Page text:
Working Out Is Powerful Brain Training

Life is hard, and you’ll be better off if you practice doing hard things — like making your body purposefully uncomfortable

Anna Held
Published in
4 min readApr 16, 2019


Photo by Goh Rhy Yan on Unsplash

LLast year, I fell on my face more times than I had in all the previous years of my life combined. Over time, my body became peppered with tiny bruises as I crashed to the floor again and again.

To be fair, the wounds were all self-inflicted. I was working on my crow, a yoga pose that involves balancing on your hands while perching your knees on your triceps, nose inches from the mat. It took me months of regular practice to conquer my fear of tipping over enough to get both feet off the ground.

Finally pulling it off felt like an accomplishment in more ways than one. Perseverance has never come naturally to me, but over the past couple years, as I’ve gotten more into both yoga and running, I’ve noticed that’s changing — in my workouts and in other areas of my life. I also get frustrated less easily and approach difficult projects with more energy and less trepidation than I used to. Maybe it’s just a consequence of getting older and wiser, but I suspect that my increase in regular exercise has also played a role.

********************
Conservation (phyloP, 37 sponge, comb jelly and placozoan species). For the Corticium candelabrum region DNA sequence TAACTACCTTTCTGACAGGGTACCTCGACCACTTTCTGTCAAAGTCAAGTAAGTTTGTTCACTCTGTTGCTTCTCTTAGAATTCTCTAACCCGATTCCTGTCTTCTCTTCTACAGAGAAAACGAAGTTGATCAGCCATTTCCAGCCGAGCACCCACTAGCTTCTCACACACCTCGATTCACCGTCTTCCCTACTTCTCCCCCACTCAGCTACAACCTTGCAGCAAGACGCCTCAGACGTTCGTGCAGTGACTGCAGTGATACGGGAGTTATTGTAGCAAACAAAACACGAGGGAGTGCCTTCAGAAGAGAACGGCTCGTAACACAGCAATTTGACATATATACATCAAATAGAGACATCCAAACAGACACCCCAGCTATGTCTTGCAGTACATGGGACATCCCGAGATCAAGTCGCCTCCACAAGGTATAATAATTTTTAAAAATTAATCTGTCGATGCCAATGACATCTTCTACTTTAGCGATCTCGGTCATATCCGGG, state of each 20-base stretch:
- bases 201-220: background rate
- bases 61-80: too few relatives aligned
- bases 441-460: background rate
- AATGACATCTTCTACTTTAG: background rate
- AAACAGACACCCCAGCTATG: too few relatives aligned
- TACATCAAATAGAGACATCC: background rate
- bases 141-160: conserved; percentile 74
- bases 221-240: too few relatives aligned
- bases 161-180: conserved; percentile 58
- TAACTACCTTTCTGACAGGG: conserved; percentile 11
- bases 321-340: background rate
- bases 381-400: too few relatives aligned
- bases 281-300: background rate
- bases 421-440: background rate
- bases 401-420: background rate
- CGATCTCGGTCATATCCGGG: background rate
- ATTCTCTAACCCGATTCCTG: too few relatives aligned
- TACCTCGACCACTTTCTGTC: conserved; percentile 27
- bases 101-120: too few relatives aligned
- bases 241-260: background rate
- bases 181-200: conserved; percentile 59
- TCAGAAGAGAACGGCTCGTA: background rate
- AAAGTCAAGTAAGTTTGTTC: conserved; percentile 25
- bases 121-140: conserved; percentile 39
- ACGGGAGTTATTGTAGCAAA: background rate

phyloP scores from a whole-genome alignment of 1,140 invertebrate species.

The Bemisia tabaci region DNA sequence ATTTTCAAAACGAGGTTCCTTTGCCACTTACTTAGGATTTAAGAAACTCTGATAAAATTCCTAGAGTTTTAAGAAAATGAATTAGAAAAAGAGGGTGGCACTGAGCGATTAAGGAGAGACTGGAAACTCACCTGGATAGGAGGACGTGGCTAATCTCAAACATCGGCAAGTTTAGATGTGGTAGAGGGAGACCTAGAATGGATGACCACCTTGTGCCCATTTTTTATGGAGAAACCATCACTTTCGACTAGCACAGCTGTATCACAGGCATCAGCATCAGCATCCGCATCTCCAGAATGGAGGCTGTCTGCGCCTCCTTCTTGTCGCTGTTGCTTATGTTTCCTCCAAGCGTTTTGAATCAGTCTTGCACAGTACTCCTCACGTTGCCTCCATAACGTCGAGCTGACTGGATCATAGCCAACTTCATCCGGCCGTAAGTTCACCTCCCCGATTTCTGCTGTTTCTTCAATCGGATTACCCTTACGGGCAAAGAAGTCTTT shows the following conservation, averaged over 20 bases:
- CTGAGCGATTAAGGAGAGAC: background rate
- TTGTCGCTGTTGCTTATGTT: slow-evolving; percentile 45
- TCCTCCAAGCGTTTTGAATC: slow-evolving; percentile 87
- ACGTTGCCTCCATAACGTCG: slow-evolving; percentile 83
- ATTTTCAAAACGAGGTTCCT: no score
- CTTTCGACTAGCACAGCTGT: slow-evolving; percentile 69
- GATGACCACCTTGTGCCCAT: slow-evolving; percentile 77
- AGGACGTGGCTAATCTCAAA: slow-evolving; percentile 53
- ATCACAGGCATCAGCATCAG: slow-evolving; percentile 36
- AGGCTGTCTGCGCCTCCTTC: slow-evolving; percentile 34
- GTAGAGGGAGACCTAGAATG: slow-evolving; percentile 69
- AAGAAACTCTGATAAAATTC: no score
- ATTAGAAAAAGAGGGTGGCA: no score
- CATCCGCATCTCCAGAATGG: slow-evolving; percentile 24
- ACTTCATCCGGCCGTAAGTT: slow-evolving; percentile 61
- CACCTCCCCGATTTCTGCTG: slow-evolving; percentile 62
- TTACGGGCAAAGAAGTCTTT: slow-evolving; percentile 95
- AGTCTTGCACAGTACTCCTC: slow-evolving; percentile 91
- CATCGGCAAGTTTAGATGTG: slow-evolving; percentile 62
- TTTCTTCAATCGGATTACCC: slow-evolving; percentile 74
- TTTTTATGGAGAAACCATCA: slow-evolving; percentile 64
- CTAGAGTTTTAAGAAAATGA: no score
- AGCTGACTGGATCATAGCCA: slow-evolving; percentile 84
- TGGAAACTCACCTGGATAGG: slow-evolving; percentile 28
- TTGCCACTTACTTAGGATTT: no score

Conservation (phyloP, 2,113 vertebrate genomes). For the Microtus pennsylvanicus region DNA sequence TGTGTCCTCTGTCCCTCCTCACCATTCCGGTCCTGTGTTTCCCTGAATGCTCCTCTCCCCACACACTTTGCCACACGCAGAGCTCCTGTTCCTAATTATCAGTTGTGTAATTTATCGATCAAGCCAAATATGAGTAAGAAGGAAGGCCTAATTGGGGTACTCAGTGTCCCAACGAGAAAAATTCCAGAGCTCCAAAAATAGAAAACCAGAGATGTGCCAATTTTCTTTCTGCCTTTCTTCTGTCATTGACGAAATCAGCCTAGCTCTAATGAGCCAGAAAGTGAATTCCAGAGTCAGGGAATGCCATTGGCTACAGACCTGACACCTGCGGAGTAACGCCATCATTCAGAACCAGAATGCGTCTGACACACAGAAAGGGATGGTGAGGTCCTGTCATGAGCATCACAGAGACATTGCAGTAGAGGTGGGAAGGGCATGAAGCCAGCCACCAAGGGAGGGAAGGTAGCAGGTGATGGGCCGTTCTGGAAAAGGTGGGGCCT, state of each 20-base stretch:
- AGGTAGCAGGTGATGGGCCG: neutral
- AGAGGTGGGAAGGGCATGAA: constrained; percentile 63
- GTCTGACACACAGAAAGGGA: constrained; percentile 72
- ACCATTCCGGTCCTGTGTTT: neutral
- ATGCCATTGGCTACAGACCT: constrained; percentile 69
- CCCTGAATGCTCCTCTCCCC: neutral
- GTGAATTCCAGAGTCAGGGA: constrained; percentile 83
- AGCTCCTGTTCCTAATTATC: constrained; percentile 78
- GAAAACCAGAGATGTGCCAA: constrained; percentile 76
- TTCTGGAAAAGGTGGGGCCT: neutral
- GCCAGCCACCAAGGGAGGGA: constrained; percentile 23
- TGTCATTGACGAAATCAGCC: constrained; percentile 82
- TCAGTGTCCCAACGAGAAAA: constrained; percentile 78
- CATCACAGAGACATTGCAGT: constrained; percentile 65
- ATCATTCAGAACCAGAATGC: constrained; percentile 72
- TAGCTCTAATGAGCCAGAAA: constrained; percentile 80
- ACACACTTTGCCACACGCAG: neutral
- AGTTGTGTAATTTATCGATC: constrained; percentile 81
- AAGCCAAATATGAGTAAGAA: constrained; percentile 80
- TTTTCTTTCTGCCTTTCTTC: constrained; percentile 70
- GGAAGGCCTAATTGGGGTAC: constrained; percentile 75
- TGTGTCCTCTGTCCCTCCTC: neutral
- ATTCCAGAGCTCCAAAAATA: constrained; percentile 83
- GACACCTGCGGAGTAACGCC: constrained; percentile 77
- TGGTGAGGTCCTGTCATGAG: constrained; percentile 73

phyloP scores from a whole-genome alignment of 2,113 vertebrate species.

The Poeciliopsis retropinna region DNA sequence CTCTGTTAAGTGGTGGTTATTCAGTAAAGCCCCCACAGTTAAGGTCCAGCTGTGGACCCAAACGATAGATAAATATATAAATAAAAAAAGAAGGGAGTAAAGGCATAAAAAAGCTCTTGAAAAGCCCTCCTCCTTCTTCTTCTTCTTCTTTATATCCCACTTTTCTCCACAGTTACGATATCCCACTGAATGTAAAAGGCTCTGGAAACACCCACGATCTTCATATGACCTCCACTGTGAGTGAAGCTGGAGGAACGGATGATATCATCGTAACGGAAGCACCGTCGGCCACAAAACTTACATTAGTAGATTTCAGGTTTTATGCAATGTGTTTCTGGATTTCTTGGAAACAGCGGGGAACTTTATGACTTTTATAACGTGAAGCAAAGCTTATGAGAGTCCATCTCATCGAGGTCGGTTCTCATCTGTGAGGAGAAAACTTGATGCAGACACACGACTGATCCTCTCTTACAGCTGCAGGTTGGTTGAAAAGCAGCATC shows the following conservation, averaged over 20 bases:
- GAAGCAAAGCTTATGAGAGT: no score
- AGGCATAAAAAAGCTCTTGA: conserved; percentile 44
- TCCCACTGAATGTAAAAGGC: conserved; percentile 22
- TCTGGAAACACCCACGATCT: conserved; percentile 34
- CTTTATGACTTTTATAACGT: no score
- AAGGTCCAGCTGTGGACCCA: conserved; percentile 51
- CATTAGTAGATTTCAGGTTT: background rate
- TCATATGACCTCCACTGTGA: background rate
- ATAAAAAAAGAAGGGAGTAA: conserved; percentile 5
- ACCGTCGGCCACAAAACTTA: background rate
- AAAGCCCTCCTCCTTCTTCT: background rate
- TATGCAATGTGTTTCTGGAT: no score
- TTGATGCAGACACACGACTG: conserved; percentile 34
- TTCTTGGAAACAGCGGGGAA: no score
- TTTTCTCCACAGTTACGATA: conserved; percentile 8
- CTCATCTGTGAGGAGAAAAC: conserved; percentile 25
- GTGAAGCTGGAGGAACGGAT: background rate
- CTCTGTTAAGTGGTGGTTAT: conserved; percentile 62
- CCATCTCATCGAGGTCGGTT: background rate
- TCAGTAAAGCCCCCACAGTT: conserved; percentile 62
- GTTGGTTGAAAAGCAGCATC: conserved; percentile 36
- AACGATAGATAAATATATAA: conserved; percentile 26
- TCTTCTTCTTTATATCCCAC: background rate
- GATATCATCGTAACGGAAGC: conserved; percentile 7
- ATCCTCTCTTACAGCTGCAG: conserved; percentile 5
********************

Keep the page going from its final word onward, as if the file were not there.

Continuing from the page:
It’s not exactly a secret that exercise can have a positive effect on both mental and physical health. Research has highlighted its potential in alleviating symptoms of depression and anxiety, raising mood, and improving sleep. Perhaps less well known — but no less real — is the role exercise can play in making us more patient, more resilient, and better at solving problems.

Exercise can be a tool for self-improvement, if you choose to treat it as such.

Jacob Ballon, MD, a clinical associate professor of psychiatry and behavioral sciences at Stanford University, relates exercise to the work done in therapy. “We think about it as being a microcosm for the rest of [a patient’s] life,” he says. “That which happens in therapy tends to repeat itself outside of therapy.” In the same way, purposefully pushing your body to the point of discomfort is the implementation of a simple but powerful idea: Life is hard, and you’ll be better off if you practice doing hard things…